Developing Effective Work Teams

1605 WordsJun 15, 20087 Pages
Effective Work Teams Jarred Miner University of Phoenix When developing effective work teams, it is crucial to know the difference between a mere group and an actual team. A work group exists simply for the members of the group to share information and help each other perform their own individual responsibilities. Work groups are all about individual contributions instead of team effort, and thus the group is no greater than each individual’s personal input. A work team, however, functioning through coordination and cooperation, has the ability to create a positive energy greater than sum of its member’s individual inputs. In effective work teams, productivity is greatly increased by an overall positive synergy, individual and…show more content…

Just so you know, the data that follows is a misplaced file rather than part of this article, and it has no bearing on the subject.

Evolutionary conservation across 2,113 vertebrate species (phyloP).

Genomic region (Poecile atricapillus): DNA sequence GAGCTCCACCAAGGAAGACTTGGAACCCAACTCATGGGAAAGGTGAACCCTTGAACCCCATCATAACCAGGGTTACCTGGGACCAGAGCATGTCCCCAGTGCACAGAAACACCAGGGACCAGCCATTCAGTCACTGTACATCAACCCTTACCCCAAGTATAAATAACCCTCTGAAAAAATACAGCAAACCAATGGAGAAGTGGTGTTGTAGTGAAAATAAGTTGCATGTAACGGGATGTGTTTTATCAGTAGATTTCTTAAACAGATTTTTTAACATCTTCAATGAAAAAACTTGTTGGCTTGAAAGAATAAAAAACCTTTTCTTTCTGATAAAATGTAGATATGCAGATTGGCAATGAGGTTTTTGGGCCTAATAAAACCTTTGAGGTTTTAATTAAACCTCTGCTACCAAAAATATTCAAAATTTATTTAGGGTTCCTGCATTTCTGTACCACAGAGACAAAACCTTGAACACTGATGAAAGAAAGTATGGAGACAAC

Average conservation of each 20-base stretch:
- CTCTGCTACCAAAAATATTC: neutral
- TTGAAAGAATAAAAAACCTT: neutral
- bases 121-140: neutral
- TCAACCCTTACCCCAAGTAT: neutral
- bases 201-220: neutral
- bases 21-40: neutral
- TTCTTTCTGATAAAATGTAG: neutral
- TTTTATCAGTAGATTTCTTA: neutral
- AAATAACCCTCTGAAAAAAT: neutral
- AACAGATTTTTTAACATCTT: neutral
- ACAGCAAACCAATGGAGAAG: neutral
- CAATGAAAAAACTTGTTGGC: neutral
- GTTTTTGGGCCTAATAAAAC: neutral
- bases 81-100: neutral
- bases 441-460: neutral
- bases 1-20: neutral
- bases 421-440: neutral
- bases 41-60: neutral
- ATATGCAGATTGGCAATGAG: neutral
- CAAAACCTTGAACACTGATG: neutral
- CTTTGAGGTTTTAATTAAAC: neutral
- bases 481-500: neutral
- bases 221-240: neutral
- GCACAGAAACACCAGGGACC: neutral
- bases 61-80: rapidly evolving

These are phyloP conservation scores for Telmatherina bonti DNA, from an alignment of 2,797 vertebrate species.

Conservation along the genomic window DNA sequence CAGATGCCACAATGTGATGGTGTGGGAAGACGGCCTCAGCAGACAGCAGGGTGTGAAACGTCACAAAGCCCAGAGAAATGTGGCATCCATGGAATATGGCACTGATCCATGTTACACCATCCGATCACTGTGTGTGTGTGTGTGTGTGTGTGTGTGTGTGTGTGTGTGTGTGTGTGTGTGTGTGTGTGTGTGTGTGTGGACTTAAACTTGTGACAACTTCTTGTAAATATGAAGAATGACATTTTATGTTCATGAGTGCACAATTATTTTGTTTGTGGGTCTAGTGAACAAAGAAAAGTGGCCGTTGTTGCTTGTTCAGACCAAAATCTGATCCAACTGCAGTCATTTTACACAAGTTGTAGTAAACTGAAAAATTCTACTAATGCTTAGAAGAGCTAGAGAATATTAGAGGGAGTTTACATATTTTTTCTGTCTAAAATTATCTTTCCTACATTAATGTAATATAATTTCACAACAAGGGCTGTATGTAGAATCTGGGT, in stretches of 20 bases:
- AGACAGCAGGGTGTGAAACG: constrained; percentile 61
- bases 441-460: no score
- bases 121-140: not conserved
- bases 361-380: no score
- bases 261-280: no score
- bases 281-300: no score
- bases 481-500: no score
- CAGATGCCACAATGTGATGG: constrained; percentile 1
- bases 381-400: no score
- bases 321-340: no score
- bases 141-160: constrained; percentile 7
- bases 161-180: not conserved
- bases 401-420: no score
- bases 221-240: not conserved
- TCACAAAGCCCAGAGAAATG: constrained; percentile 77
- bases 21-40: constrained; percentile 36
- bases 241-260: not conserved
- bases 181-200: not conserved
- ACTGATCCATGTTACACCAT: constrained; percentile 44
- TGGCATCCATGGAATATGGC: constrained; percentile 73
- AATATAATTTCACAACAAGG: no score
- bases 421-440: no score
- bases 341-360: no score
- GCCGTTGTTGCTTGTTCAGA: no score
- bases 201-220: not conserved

Teams, even given the best resources and strongest foundation, can easily fail if they are not properly staffed. Managers of effective teams always must take into account the abilities/personalities of team members, diversity and allocating roles, member flexibility, and member willingness to work in teams. A large portion of a team’s performance depends on its member’s skills, knowledge, and abilities; a team with talented and skilled members is always more likely to succeed than one comprised of amateur individuals. As a whole, however, there are three skill sets that a team must possess to be effective: technical expertise, decision making and problem solving skills, and interpersonal skills. As skills are key to an individual’s team input, so too is their personality. It seems, however, that clashing personalities among team members causes problems more often than not. Each member of a team, no matter their personality, must therefore be a team player; yet grouping those with conflicting personalities should be avoided. However, it takes all different kinds of people to make a team, and all key team roles must be filled. To form an effective and efficient team there must be at least one member acting as each of the following roles: linker, creator, promoter, assessor, organizer, producer, controller, maintainer, and advisor. There are obviously a lot of roles to fill in the creation of an effective team; therefore it is no wonder that diversity is a
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